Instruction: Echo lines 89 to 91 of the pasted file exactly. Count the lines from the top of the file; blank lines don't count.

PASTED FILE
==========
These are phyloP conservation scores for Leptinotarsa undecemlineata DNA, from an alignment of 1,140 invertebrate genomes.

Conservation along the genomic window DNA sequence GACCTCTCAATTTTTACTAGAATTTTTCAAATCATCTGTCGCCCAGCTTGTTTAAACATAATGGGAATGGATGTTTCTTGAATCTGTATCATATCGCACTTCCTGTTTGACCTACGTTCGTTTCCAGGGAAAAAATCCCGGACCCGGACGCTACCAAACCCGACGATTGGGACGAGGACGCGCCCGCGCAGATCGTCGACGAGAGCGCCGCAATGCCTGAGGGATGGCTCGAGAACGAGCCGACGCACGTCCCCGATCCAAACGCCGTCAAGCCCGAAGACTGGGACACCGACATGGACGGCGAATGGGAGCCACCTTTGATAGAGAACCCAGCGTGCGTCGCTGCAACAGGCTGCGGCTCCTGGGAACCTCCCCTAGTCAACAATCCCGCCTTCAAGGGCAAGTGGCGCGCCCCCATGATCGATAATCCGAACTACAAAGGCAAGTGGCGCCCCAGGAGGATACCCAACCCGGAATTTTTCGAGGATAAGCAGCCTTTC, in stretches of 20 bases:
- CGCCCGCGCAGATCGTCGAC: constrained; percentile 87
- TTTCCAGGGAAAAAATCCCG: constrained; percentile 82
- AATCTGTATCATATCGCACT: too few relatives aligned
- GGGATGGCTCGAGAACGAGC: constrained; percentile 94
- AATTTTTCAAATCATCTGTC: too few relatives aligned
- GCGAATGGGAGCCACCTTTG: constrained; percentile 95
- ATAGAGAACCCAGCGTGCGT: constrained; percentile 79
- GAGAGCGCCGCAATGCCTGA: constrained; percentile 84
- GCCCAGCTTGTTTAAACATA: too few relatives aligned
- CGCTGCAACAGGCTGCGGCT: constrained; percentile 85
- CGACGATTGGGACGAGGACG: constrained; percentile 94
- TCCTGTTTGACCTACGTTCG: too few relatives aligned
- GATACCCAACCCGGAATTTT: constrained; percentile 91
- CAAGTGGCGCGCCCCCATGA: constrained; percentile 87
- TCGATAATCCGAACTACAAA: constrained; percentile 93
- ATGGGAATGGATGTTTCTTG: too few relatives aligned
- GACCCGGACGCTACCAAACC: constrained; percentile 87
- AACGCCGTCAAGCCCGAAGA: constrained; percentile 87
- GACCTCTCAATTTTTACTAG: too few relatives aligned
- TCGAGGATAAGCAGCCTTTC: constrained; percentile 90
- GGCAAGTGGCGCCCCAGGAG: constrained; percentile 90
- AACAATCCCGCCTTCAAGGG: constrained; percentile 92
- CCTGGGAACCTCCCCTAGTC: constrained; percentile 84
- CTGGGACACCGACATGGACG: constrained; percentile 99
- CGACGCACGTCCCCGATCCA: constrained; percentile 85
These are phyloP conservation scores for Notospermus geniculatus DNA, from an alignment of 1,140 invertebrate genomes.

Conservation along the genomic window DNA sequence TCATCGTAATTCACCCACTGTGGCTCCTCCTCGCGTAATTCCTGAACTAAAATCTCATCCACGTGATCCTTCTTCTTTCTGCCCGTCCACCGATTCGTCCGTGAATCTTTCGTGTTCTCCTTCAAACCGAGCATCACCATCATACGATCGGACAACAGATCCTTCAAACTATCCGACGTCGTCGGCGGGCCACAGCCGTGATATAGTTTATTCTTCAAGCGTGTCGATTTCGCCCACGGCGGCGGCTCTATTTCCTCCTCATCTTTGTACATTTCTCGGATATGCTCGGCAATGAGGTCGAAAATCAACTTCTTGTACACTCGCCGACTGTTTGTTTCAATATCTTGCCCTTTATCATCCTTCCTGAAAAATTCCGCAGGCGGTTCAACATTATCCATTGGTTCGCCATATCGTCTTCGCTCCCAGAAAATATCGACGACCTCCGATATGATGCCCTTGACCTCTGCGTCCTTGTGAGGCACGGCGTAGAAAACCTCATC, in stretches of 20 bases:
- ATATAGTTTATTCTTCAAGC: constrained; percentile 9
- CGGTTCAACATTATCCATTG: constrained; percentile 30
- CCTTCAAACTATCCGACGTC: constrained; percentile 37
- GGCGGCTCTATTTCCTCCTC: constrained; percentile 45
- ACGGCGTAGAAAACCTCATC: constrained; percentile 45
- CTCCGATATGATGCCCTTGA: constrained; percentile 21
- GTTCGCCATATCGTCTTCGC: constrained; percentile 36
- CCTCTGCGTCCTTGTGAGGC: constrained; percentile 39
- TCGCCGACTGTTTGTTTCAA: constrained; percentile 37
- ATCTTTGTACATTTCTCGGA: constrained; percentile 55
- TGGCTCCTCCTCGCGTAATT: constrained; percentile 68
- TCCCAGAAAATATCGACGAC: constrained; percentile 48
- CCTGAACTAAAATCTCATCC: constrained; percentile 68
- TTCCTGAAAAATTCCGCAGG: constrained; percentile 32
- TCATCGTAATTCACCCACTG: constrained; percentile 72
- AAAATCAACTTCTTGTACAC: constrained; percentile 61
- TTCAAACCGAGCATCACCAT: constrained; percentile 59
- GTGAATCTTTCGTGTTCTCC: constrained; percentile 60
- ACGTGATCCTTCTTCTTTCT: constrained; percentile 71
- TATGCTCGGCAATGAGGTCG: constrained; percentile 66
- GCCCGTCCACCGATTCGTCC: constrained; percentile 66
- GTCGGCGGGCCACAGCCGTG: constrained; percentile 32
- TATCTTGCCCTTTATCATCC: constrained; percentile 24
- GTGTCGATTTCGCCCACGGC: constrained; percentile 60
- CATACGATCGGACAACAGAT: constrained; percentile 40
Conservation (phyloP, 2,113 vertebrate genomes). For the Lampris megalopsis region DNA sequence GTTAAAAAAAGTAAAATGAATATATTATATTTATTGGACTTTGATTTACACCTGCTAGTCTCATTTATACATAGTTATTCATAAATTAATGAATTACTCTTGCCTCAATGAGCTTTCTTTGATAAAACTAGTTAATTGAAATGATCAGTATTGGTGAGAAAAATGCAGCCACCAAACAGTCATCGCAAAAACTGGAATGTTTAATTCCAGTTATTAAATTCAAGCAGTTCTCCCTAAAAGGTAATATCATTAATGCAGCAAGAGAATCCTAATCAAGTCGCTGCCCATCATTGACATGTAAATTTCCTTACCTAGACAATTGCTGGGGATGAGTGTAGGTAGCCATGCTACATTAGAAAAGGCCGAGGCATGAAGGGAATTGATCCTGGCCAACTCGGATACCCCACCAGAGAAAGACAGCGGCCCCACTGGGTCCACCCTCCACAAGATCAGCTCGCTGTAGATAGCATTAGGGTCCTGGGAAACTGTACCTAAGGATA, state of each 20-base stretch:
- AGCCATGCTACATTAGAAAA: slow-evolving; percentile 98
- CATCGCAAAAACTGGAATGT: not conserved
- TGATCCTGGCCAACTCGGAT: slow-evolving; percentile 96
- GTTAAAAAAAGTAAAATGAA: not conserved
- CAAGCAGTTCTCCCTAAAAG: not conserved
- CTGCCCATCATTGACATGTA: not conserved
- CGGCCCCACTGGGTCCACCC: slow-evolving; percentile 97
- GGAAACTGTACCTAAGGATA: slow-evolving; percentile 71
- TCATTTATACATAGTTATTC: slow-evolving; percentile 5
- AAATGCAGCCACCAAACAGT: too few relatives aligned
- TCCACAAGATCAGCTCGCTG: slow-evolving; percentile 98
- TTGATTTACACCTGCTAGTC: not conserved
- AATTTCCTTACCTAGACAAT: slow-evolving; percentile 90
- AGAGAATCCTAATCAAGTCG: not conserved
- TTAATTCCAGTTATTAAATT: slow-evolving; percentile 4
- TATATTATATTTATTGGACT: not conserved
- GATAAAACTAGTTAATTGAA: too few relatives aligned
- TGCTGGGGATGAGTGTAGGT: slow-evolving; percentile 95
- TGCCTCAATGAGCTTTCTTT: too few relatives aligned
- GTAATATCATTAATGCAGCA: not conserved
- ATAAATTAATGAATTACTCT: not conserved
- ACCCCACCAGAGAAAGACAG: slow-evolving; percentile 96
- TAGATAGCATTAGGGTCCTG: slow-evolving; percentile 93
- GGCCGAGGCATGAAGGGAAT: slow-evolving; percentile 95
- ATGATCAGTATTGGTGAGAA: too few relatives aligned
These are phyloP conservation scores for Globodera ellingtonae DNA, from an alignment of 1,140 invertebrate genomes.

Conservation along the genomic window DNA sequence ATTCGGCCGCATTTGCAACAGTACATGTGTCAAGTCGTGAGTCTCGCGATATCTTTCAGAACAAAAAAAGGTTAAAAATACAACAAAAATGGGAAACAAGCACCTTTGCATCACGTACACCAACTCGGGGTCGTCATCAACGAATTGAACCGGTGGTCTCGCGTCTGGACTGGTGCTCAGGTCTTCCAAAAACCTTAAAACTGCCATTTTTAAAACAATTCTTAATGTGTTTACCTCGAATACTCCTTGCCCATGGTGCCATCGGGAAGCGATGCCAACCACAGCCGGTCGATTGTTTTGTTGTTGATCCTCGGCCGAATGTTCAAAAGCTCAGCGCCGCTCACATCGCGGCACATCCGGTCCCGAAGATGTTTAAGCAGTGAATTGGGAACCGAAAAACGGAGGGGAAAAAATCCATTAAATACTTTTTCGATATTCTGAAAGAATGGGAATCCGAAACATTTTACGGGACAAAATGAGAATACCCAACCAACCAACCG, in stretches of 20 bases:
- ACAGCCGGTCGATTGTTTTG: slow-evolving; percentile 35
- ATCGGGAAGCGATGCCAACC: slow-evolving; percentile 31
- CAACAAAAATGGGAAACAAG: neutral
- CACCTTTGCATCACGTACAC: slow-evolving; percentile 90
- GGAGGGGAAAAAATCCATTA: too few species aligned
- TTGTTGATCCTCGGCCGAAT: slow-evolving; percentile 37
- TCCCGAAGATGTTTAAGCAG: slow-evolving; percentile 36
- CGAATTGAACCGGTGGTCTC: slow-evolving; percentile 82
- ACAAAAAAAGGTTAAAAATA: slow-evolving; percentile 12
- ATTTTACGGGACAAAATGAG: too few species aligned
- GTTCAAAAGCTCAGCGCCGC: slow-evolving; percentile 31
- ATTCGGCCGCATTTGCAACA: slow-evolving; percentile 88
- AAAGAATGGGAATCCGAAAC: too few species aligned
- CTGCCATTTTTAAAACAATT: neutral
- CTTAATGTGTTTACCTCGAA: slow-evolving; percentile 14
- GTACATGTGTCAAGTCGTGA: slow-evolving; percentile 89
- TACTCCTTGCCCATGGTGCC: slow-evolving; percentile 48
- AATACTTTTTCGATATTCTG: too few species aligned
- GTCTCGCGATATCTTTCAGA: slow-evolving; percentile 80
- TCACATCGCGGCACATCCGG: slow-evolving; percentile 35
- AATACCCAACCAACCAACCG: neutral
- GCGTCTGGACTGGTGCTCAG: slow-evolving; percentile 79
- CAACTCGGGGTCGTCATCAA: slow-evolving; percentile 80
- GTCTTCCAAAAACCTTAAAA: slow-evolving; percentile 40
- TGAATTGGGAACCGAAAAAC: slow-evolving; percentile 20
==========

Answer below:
- TCCCGAAGATGTTTAAGCAG: slow-evolving; percentile 36
- CGAATTGAACCGGTGGTCTC: slow-evolving; percentile 82
- ACAAAAAAAGGTTAAAAATA: slow-evolving; percentile 12